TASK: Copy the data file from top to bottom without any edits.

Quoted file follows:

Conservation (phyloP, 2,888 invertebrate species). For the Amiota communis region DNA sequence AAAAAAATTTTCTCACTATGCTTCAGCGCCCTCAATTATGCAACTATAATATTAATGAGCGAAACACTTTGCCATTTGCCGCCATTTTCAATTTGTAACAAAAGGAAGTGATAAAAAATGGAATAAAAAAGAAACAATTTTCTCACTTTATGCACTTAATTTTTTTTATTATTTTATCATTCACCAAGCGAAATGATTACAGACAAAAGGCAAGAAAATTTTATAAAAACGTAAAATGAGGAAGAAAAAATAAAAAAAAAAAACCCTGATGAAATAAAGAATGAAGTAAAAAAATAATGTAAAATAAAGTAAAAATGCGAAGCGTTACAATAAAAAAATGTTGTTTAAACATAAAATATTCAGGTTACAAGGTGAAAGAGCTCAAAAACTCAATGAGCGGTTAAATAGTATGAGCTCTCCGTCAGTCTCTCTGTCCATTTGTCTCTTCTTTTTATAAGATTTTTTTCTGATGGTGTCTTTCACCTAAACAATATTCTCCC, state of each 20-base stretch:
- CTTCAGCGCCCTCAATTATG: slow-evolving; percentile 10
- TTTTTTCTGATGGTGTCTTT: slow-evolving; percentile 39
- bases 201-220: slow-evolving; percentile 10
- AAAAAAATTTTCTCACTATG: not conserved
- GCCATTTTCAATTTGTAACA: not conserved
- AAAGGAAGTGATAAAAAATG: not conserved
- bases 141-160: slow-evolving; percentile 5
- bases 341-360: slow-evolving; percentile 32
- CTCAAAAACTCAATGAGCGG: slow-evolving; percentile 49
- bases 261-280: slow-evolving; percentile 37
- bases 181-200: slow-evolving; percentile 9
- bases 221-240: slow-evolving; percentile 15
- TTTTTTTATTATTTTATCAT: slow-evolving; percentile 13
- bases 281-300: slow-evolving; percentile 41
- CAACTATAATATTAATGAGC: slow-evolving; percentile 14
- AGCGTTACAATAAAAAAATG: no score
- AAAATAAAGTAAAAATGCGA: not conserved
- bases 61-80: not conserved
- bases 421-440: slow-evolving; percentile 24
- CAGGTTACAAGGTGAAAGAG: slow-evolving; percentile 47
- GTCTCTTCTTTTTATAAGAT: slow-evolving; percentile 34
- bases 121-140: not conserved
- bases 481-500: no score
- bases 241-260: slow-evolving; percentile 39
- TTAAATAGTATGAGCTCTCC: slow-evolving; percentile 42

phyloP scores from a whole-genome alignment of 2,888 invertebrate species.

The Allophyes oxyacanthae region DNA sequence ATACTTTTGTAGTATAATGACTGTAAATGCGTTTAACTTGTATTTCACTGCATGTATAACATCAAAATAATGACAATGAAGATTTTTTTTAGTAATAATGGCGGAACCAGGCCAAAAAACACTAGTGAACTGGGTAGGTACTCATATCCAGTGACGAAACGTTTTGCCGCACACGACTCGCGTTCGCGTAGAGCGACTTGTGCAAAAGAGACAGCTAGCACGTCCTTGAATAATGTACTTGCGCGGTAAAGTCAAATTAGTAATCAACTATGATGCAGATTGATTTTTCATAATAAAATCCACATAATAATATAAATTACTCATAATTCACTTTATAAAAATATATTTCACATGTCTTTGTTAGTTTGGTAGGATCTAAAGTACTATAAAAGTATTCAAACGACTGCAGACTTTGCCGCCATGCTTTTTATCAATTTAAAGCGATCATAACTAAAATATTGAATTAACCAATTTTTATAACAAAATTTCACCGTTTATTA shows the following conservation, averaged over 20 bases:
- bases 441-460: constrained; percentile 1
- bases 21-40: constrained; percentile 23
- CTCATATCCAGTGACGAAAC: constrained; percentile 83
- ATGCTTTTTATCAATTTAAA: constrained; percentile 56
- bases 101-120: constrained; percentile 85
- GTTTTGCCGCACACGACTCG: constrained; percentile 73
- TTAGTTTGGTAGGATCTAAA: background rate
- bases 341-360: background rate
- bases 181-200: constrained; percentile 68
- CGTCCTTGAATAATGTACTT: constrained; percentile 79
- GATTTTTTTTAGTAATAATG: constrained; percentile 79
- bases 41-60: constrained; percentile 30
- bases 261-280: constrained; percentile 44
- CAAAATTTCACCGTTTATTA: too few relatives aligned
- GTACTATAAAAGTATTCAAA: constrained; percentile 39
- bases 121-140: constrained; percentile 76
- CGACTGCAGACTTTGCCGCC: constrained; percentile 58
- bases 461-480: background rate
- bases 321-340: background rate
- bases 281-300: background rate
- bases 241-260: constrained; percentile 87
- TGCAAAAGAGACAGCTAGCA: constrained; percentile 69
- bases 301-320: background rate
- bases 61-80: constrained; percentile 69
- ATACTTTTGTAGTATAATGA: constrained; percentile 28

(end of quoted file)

Conservation (phyloP, 2,888 invertebrate species). For the Amiota communis region DNA sequence AAAAAAATTTTCTCACTATGCTTCAGCGCCCTCAATTATGCAACTATAATATTAATGAGCGAAACACTTTGCCATTTGCCGCCATTTTCAATTTGTAACAAAAGGAAGTGATAAAAAATGGAATAAAAAAGAAACAATTTTCTCACTTTATGCACTTAATTTTTTTTATTATTTTATCATTCACCAAGCGAAATGATTACAGACAAAAGGCAAGAAAATTTTATAAAAACGTAAAATGAGGAAGAAAAAATAAAAAAAAAAAACCCTGATGAAATAAAGAATGAAGTAAAAAAATAATGTAAAATAAAGTAAAAATGCGAAGCGTTACAATAAAAAAATGTTGTTTAAACATAAAATATTCAGGTTACAAGGTGAAAGAGCTCAAAAACTCAATGAGCGGTTAAATAGTATGAGCTCTCCGTCAGTCTCTCTGTCCATTTGTCTCTTCTTTTTATAAGATTTTTTTCTGATGGTGTCTTTCACCTAAACAATATTCTCCC, state of each 20-base stretch:
- CTTCAGCGCCCTCAATTATG: slow-evolving; percentile 10
- TTTTTTCTGATGGTGTCTTT: slow-evolving; percentile 39
- bases 201-220: slow-evolving; percentile 10
- AAAAAAATTTTCTCACTATG: not conserved
- GCCATTTTCAATTTGTAACA: not conserved
- AAAGGAAGTGATAAAAAATG: not conserved
- bases 141-160: slow-evolving; percentile 5
- bases 341-360: slow-evolving; percentile 32
- CTCAAAAACTCAATGAGCGG: slow-evolving; percentile 49
- bases 261-280: slow-evolving; percentile 37
- bases 181-200: slow-evolving; percentile 9
- bases 221-240: slow-evolving; percentile 15
- TTTTTTTATTATTTTATCAT: slow-evolving; percentile 13
- bases 281-300: slow-evolving; percentile 41
- CAACTATAATATTAATGAGC: slow-evolving; percentile 14
- AGCGTTACAATAAAAAAATG: no score
- AAAATAAAGTAAAAATGCGA: not conserved
- bases 61-80: not conserved
- bases 421-440: slow-evolving; percentile 24
- CAGGTTACAAGGTGAAAGAG: slow-evolving; percentile 47
- GTCTCTTCTTTTTATAAGAT: slow-evolving; percentile 34
- bases 121-140: not conserved
- bases 481-500: no score
- bases 241-260: slow-evolving; percentile 39
- TTAAATAGTATGAGCTCTCC: slow-evolving; percentile 42

phyloP scores from a whole-genome alignment of 2,888 invertebrate species.

The Allophyes oxyacanthae region DNA sequence ATACTTTTGTAGTATAATGACTGTAAATGCGTTTAACTTGTATTTCACTGCATGTATAACATCAAAATAATGACAATGAAGATTTTTTTTAGTAATAATGGCGGAACCAGGCCAAAAAACACTAGTGAACTGGGTAGGTACTCATATCCAGTGACGAAACGTTTTGCCGCACACGACTCGCGTTCGCGTAGAGCGACTTGTGCAAAAGAGACAGCTAGCACGTCCTTGAATAATGTACTTGCGCGGTAAAGTCAAATTAGTAATCAACTATGATGCAGATTGATTTTTCATAATAAAATCCACATAATAATATAAATTACTCATAATTCACTTTATAAAAATATATTTCACATGTCTTTGTTAGTTTGGTAGGATCTAAAGTACTATAAAAGTATTCAAACGACTGCAGACTTTGCCGCCATGCTTTTTATCAATTTAAAGCGATCATAACTAAAATATTGAATTAACCAATTTTTATAACAAAATTTCACCGTTTATTA shows the following conservation, averaged over 20 bases:
- bases 441-460: constrained; percentile 1
- bases 21-40: constrained; percentile 23
- CTCATATCCAGTGACGAAAC: constrained; percentile 83
- ATGCTTTTTATCAATTTAAA: constrained; percentile 56
- bases 101-120: constrained; percentile 85
- GTTTTGCCGCACACGACTCG: constrained; percentile 73
- TTAGTTTGGTAGGATCTAAA: background rate
- bases 341-360: background rate
- bases 181-200: constrained; percentile 68
- CGTCCTTGAATAATGTACTT: constrained; percentile 79
- GATTTTTTTTAGTAATAATG: constrained; percentile 79
- bases 41-60: constrained; percentile 30
- bases 261-280: constrained; percentile 44
- CAAAATTTCACCGTTTATTA: too few relatives aligned
- GTACTATAAAAGTATTCAAA: constrained; percentile 39
- bases 121-140: constrained; percentile 76
- CGACTGCAGACTTTGCCGCC: constrained; percentile 58
- bases 461-480: background rate
- bases 321-340: background rate
- bases 281-300: background rate
- bases 241-260: constrained; percentile 87
- TGCAAAAGAGACAGCTAGCA: constrained; percentile 69
- bases 301-320: background rate
- bases 61-80: constrained; percentile 69
- ATACTTTTGTAGTATAATGA: constrained; percentile 28